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Haute Horlogerie: How to put the right price tag on a new timepiece?

Haute Horlogerie: The Connoisseurs really know how to estimate the real value of high-end timepiece.

7 comprehensive steps how to put an accurate price tag on luxury timepieces:

How to define haute horlogerie? It usually refers to the High-end luxury timepieces priced above the middle range of 15’000 to 20’000 USD.

The highest price is justified by
– noble and rare base material being used (jewellery, precious metals)
– aesthetic and unique design of the timepiece
– complexity of the movements, how many complications have been integrated
– perfect hand finish of all components

Here are some 7 steps, that should help you in your decision making process:

  1. Limited Edition:
    The most valuable things come in small quantities. They often are produced by dedicated and specialised hand-craftsmen. The required expertise combine many years of education and practice with knowing how to use very specifics tools. Preferably high standard testing has been performed to ensure it will run smoothly for a very long time! Rarity remains the major criterion. Just inquire: How many editions of this creation? 1, 10, 100, 1000?
  2. Complication:
    Just looking “beautiful” is not sufficient to create real value. You need to examine, the complexity in the movements. Which horological complication in terms has been integrated. A very expensive timepiece should display more than just time. A tourbillon is fascinating to watch.
  3. Sophisticated construction and assembly: Was it performed by hand
    How long does it take to manufacture a particular model in haute horlogerie? It should be in terms of months. Are they produced by pairs over a certain period or all bunches of them in no time? This can reveal whether or not a timepiece is handmade or not.
  4. Traditional knowhow and ancestral Background.
    While upholding the tradition of an ancestral fine watchmaking a specialised manufacture designs and supplies his customers with authentic movements and complications. This does not exclude innovation. Undergoing a process of miniaturisation and improved engineering are good signs of progress. Therefore, if a mechanical watch gets thinner, with more sophisticated engineering, all these are excellent accomplishments and a must-have for the haute horlogerie connoisseurs.
  5. Highly refined Design and Finish
    You may use a microscope or a magnifying glass to investigate whether or not the hand-finish of all components is perfect. Has your timepiece been decorated with Geneva stripes, snailing, fine circular graining, rhodium plated. How original has the dial been designed? Is it a unique creation?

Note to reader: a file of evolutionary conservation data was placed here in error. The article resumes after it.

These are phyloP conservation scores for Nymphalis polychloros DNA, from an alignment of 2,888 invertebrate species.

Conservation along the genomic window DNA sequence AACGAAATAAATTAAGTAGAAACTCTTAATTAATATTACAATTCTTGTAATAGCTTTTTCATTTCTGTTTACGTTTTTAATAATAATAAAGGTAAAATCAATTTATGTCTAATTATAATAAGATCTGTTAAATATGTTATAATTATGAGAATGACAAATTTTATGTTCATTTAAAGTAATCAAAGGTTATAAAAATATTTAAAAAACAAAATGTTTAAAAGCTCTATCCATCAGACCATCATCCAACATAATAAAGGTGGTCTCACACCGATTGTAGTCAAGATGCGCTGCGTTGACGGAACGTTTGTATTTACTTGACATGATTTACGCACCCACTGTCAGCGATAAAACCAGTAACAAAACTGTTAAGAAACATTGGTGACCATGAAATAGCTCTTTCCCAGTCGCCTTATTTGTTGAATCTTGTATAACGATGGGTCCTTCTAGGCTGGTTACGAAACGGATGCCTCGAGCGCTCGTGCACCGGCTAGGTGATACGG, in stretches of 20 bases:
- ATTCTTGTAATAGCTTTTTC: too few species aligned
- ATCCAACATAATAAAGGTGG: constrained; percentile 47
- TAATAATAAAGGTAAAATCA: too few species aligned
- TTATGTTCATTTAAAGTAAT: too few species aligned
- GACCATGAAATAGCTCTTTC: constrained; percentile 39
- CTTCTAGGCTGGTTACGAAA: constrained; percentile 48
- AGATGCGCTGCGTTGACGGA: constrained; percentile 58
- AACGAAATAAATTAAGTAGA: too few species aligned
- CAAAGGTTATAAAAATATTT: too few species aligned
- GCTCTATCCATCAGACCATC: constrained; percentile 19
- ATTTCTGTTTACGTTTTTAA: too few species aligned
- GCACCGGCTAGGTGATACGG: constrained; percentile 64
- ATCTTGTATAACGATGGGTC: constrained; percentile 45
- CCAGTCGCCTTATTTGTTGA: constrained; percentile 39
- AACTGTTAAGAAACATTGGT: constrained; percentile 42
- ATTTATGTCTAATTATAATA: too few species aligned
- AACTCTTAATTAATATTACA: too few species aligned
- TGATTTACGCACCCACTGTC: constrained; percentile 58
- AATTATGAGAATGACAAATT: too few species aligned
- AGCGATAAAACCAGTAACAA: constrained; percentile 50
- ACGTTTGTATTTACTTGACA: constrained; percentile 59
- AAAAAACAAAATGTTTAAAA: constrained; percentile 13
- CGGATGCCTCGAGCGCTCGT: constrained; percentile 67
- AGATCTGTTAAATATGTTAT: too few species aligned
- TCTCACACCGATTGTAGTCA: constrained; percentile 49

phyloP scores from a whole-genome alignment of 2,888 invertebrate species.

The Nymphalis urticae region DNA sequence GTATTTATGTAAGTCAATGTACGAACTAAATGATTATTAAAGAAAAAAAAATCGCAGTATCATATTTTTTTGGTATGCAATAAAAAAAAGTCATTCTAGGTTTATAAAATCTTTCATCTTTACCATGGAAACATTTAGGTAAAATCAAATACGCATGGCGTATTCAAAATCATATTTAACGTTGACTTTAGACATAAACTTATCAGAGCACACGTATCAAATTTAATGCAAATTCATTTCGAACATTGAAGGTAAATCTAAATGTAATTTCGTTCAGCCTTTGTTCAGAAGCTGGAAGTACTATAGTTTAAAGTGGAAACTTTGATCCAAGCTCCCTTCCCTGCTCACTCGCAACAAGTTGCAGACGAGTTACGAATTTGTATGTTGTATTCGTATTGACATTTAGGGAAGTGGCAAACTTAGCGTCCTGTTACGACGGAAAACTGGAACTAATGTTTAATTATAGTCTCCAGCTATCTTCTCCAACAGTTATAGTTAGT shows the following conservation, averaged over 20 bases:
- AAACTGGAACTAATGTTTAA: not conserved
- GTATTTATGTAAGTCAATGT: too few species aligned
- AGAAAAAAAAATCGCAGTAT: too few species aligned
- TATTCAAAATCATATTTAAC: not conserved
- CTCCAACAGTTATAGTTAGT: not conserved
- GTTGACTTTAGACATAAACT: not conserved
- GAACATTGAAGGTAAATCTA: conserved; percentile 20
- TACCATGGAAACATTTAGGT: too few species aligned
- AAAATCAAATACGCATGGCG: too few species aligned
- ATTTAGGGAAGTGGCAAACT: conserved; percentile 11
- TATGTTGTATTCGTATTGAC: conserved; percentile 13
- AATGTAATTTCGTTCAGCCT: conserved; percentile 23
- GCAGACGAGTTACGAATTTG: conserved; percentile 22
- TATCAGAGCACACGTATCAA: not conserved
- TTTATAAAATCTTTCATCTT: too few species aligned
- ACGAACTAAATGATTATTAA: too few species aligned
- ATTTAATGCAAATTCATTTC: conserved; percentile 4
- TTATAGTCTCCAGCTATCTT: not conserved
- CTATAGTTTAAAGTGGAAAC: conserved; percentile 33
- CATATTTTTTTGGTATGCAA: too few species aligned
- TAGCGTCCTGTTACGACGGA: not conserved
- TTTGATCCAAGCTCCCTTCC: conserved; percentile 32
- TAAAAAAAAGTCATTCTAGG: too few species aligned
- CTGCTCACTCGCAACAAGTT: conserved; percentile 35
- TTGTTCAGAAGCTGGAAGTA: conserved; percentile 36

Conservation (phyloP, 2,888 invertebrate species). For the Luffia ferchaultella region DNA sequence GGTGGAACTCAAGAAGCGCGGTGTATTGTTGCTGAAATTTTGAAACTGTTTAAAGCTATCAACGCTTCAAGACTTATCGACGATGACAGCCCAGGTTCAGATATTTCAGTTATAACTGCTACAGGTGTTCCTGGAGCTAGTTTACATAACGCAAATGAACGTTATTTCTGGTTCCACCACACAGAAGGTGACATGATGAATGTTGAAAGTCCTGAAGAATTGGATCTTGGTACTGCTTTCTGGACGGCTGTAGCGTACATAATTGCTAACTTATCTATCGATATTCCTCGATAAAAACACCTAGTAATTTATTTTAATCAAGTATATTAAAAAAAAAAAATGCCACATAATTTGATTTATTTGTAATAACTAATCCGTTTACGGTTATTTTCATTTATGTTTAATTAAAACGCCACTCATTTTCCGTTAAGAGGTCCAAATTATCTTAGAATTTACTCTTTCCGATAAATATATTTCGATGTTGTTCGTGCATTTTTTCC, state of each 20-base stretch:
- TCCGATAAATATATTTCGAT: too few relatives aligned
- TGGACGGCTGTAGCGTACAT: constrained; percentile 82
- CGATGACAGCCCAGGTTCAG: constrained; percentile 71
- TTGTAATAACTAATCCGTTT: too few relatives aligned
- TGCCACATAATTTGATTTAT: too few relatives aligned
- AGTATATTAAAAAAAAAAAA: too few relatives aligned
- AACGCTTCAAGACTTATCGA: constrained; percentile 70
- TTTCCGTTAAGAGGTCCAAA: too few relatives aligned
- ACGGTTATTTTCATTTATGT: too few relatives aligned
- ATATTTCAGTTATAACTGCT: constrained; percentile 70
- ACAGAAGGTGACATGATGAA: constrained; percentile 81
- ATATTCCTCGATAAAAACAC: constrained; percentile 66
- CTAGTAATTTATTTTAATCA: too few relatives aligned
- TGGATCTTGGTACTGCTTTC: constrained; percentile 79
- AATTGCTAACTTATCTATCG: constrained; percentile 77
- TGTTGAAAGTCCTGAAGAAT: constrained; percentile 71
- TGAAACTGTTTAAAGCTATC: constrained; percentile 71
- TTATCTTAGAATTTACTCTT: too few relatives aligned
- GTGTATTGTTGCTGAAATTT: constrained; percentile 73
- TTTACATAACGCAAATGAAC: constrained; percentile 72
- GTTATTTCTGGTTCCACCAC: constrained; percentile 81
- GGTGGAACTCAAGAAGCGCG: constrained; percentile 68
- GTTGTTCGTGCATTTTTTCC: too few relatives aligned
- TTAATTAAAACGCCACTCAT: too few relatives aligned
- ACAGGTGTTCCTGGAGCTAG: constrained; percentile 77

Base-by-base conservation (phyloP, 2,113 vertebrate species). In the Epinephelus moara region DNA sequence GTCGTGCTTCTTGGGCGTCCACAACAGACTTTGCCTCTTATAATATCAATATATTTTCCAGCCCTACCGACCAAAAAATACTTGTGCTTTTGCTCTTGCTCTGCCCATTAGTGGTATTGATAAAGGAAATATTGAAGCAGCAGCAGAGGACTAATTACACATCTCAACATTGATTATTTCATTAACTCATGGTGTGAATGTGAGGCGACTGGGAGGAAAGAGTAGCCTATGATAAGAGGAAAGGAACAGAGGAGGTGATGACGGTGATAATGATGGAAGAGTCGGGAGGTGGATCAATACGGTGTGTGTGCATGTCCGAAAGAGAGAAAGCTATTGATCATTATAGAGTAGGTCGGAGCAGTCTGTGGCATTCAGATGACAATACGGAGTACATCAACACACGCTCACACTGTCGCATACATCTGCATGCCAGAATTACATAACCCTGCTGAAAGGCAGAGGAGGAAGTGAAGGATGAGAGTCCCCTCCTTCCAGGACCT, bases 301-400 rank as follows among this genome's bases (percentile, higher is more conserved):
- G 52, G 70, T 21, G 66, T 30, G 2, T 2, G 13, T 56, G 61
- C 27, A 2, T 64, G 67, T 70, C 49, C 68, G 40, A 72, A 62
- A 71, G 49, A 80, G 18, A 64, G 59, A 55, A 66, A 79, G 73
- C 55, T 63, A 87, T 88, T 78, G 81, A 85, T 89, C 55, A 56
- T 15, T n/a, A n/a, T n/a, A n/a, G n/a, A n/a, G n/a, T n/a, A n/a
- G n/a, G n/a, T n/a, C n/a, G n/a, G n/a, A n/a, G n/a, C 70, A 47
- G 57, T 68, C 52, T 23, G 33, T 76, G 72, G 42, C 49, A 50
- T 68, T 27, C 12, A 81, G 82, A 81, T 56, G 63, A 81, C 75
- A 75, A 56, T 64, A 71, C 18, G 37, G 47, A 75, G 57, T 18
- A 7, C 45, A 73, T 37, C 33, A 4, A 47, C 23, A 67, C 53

6. Precious base material construction
    It is a good idea to ensure that the metals used are inherently valuable. How much precious metal; rose, white, yellow gold or platinum is in play in the case or in the movements? Are hands and hour markers in gold or platinum? Precious stones should not be missing in the movements or embellishing the outstanding design of the timepiece. It is essential to look at the origin of the stones. The major options are natural, manufactured or synthetic. Of course, the most valuable stones are natural ones.
  7. Certificate of quality/100% Swiss made origin.
    The seal of Geneva or The Fleurier Quality Foundation certification are the best qualitative horological certification for finished haute horlogerie timepieces, manufactured 100% in Switzerland. Both certifications relate to specific watches that satisfy strict rules as applied by Swiss law. 100% Swiss made means all components are exclusively designed, manufacture and assembled within Switzerland. The movements must also have various technical and decoration requirements in addition to their place of origin.
  8. Conclusion: Dreams, emotions, identification with a product/brand
    The magic of watches is evident when is owner shows you his watch on his wrist and tells you stories about it; how he eventually could afford the timepiece of his dreams. He may proudly tell you, who gave it to him as an unforgettable gift. It reveals a lot about the owner’s personality and whether or not he is a connoisseur of haute horlogerie.  He may simply identified himself with an image created by the marketing of the brand fulfilling some of his dreams. It is quite a challenge for a former independent watchmaker to keep its own identity and tradition once it has been acquired by one of the big four in high luxury timepieces: Swatch, Richemont, LVMH, Kering.

Ulysse Nardin’s acquisition by Kering (formerly PPR), is the latest in a long list of independents being bought up by large groups. A few years ago, Kering also bought the prestigious brand Girard-Perregaux. Large companies are known to be quite under pressure by the shareholders for margin, profit optimization. Questionable decisions by the top management to downsize a specific brand or marketing campaign that must fit into a certain image could be disappointing for aficionados. That is an opportunity for independent, artisanal, price competitive, innovative, hand made and niche brands like

The worldwide most famous brands by groups in haute horlogerie:
Swatch Group: Omega, Blancpain, Jaquet Droz, Breguet.
Richemont Group: A. Lange & Söhne, Cartier, IWC, Jaeger-LeCoultre, Montblanc, Roger Dubuis, Vacheron Constantin, Piaget
Kering Group: Ulysse Nardin, Girard-Perregaux, JeanRichard, Gucci
LVMH Group : Hublot, TAG Heuer, Zenith
Independent: Patek Philippe, Breitling, Audemars Piguet, Rolex, Richard Mille, Chanel, Hermès

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